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Jeroen W. Pluimers on .NET, C#, Delphi, databases, and personal interests

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Archive for May, 2019

svnrdump for dumping and loading remote svn repositories – twm’s blog

Posted by jpluimers on 2019/05/31

One day I will likely need svnrdump:

Since I keep forgetting what the tool is called and how to use it: svnrdump is a tool that can dump a remote svn repostory to a text file and also load that text file into a different remote svn repository…

Via: [WayBack] Since I keep forgetting what the tool is called and how to use it: svnrdump i…


Posted in *nix, Development, DVCS - Distributed Version Control, Power User, Subversion/SVN, Windows | Leave a Comment »

Determining the ESXi installation type (2014558) | VMware KB

Posted by jpluimers on 2019/05/31

Via [WayBackDetermining the ESXi installation type (2014558) | VMware KB

# esxcfg-info -e
boot type: visor-usb

That’s on my X10SRH-CF system which runs from USB.

Values you can get:

  • visor-pxe indicates a PXE deployment
  • visor-thin indicates an installable deployment
  • visor-usb indicates an embedded deployment

If your installation is visor-thin based (running from hard-disk), then you can convert it to visor-usb; the steps are at [WayBackvisor-thin & vsantraces – (in French, but Google Translate is quite OK). It skips a few of the steps mentioned in [WayBack] How To Backup & Restore Free ESXi Host Configuration | virtuallyGhetto, so for saving your current config it’s best to follow these steps:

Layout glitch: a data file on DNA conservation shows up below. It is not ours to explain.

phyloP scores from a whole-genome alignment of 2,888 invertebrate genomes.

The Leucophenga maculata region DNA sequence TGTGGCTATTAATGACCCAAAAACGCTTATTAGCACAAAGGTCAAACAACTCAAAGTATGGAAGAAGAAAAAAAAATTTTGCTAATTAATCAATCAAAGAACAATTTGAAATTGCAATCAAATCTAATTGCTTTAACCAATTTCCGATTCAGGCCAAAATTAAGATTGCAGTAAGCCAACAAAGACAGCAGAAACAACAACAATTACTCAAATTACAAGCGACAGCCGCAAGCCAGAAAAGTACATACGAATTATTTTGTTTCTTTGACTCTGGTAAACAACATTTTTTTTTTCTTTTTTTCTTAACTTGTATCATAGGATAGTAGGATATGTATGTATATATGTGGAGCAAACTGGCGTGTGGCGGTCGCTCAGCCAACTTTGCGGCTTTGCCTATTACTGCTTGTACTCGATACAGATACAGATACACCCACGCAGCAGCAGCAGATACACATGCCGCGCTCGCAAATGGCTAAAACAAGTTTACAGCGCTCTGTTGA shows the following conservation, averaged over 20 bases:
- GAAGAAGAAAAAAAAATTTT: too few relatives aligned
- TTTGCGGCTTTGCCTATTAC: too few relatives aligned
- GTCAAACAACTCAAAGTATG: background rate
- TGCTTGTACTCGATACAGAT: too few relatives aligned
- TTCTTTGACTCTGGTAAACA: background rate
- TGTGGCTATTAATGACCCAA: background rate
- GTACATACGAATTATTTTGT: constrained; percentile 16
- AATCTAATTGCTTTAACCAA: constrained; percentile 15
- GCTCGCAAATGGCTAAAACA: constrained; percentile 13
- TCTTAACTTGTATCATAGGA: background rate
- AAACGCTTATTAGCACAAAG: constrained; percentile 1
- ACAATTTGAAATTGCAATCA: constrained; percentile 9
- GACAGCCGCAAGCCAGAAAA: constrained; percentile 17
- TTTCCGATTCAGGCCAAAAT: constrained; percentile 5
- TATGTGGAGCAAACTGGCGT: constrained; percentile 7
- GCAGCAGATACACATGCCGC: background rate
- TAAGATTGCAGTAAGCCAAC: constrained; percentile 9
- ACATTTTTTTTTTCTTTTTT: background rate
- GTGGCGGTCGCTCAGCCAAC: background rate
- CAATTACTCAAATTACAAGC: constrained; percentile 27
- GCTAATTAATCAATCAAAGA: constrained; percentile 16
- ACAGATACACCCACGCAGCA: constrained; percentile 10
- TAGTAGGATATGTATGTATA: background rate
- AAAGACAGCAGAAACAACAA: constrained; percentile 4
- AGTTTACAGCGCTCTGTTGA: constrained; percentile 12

1. Shutdown or suspend all VMs
  2. vim-cmd hostsvc/firmware/sync_config
  3. vim-cmd hostsvc/firmware/backup_config
  4. Copy the generated backup from /scratch/downloads (a UUID directory under it)to a safe location
  5. vim-cmd hostsvc/maintenance_mode_enter
  6. shutdown
  7. Install the same ESXi version on a USB disk
  8. Boot from the USB disk
  9. copy the backup to /tmp/configBundle.tgz
  10. vim-cmd hostsvc/firmware/restore_config /tmp/configBundle.tgz
  11. reboot


via [WayBackHow to tell if ESXi is installed to SD card or local HDD? : vmware

Posted in ESXi6.5, Power User, Virtualization, VMware, VMware ESXi | Leave a Comment »

how to install OS remotly using Supermicro IPMI? – Server Fault

Posted by jpluimers on 2019/05/31

I wasn’t aware that IPMI more recent than 3.3 also supports virtual media, but in retrospect it’s very logical it does. When managing remote machines, you don’t walk up to it to switch physical media (:

Worked splendid on my X10SRH-CF based server, and even supports SMB based network shares.

The how-to is very simple, steps are for instance at these links:

Note: the for IPMI mounted ISO images, I found out that they will not work in UEFI mode and that you have to switch your BIOS back to LEGACY boot mode:

Read the rest of this entry »

Posted in Hardware, Mainboards, Power User, SuperMicro, X10SRH-CF | Leave a Comment »

Boek met tips voor ouders en broers/zussen die behandelbeslissingen moeten nemen voor een verstandelijk beperkt persoon

Posted by jpluimers on 2019/05/31

Ook voor brussen (boers/zussen):

De meeste ouders van een kind met een verstandelijke of meervoudige beperking komen meer dan eens voor een medische beslissing te staan voor hun kind. Wat kan en mag je als ouder/verzorger? Wat kan en mag een arts? Hoe ga je samen in gesprek en wat zegt de wet hierover? Hierover gaat het boek “Als je niet zelf kan beslissen”.

Source: [WayBack] Boek met tips voor ouders die behandelbeslissingen moeten nemen | BOSK

PDF: [WayBack]…/beslissingen-boekje-2019-web.pdf



Posted in About, Awareness, Curatele, LifeHacker, Personal, Power User | Leave a Comment »